Sometimes we take pictures to document something unusual or noteworthy. That’s a perfectly wonderful reason to photograph. There can be a trap lurking there, though. If you’re trying to capture something that is not readily recognized by the photograph viewer later, people can have trouble trying to figure out just how big the thing is.
It’s a brain thing – if we don’t recognize it, we can’t assign a scale to it without help, and that makes it almost useless in creating understanding. The solution is to provide an item in the photo that helps the viewer assign a size and connect it to other familiar things in their own brain. There’s actually a fair amount of overlap between photography and psychology.
So, some specifics: if you’re taking a picture of your new wallpaper, or of a cool rock formation on the side of the road, or of any item that is generally unfamiliar to most people, include something familiar as well. It can be another person, a pencil, a coin, or any familiar object whose size is appropriate for the actual object you’re trying to capture.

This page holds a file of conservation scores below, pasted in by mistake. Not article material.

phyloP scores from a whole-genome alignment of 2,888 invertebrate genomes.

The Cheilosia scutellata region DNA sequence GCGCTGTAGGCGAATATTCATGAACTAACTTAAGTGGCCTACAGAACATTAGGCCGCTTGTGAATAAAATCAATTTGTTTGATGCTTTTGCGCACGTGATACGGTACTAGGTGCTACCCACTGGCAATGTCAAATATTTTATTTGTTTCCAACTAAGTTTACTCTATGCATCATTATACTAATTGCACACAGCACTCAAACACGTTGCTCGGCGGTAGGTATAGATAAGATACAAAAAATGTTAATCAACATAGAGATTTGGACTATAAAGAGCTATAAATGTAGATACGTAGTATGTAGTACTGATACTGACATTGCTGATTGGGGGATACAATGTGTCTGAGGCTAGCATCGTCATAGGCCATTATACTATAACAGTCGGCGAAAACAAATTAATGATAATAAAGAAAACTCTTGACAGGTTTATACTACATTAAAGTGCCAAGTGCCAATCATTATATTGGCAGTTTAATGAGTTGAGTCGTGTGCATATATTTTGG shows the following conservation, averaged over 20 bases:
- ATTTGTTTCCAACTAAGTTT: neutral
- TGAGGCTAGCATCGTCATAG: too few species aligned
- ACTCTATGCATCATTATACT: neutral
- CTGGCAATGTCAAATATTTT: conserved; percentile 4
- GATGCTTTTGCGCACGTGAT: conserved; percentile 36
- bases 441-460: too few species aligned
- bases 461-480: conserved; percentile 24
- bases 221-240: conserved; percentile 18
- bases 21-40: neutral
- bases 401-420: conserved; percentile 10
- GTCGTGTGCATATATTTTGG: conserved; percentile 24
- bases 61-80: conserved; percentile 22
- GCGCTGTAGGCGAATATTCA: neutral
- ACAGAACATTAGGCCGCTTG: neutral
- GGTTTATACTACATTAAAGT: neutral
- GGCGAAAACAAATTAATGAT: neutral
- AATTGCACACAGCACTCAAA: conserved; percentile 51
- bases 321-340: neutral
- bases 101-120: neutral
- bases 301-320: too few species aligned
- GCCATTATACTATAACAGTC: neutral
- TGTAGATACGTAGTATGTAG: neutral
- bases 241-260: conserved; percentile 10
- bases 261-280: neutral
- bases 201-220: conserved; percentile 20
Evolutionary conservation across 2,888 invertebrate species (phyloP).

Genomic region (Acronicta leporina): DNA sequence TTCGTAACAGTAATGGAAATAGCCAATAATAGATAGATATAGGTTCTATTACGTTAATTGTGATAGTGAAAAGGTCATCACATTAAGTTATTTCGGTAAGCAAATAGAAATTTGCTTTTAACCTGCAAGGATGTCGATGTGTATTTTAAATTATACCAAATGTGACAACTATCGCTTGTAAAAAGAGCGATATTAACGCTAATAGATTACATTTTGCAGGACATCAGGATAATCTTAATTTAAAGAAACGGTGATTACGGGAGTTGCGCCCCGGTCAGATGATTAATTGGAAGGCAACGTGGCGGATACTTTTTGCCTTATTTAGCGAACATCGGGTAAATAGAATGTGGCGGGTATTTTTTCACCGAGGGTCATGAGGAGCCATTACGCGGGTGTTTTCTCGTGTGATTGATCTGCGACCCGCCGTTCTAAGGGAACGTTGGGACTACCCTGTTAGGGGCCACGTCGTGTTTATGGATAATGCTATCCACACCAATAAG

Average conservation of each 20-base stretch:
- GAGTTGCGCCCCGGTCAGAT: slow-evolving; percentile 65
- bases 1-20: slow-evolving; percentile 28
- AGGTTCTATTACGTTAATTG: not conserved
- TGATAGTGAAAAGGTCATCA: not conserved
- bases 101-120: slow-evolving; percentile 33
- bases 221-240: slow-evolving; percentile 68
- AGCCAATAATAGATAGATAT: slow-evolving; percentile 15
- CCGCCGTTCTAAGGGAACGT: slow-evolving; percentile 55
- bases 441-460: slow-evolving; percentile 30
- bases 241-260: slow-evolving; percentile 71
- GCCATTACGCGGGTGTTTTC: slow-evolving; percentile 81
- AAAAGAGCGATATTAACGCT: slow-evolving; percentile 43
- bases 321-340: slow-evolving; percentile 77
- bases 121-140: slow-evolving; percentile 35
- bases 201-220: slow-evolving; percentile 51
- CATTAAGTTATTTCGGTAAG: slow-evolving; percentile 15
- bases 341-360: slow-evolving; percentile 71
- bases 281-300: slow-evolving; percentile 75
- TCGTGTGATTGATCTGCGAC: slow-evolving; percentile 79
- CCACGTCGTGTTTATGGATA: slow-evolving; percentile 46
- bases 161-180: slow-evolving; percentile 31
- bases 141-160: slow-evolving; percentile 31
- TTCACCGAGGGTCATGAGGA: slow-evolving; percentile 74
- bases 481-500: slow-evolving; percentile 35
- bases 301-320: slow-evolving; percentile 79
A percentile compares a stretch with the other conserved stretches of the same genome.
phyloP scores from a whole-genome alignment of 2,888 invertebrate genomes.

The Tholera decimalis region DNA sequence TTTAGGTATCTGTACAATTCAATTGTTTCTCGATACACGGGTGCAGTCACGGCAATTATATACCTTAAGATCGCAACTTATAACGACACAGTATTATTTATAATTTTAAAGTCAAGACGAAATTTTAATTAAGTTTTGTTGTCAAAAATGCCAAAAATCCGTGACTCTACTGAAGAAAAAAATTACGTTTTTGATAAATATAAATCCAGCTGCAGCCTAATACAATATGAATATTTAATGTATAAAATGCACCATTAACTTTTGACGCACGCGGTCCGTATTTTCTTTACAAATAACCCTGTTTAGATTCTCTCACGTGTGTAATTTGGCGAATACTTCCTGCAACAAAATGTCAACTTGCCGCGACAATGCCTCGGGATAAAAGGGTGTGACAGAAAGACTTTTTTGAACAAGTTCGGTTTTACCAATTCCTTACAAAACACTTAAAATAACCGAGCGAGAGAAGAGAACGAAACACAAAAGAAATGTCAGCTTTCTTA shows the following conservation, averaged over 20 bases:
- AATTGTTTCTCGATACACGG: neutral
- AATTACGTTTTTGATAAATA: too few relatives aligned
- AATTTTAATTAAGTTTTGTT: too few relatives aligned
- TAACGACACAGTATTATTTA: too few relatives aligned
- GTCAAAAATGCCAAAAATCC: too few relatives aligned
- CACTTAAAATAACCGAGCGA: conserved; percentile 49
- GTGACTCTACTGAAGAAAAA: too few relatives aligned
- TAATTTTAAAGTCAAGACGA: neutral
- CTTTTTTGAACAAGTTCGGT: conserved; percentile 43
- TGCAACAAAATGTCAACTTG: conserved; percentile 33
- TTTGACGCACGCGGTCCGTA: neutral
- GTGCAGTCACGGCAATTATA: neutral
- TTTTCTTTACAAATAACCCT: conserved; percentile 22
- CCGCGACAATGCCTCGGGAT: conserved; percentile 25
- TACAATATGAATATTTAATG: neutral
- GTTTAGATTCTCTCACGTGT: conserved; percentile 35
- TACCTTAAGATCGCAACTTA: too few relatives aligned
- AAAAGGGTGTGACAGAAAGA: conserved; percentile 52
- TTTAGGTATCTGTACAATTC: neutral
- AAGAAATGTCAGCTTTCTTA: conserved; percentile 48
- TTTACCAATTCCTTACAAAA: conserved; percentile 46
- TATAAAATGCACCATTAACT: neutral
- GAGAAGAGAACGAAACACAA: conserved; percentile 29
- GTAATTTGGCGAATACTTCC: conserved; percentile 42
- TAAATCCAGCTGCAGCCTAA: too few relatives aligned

The photograph here shows the problem. My son took the original, on the left, in a cavern in Montana. It’s clearly some type of rock formation and looks like it would be cool to see in person. But how big is it really?
Through the magic of Photoshop, I placed a quarter on top of the rocks for the middle image and a 15-inch ruler in the right-hand image. It gives an entirely different feel to the rocks, but either one provides some familiarity and scale that helps my brain interpret what I’m seeing.
Now it doesn’t have to be so in-your-face as I’ve shown here. Usually there’s something nearby that belongs in the scene better than a gigantic quarter. You could use a friend’s hand, or your cell phone, or a flash drive, or an apple – really anything at all will do, and the less of a force-fit into the context of the picture, the less distracting it will be.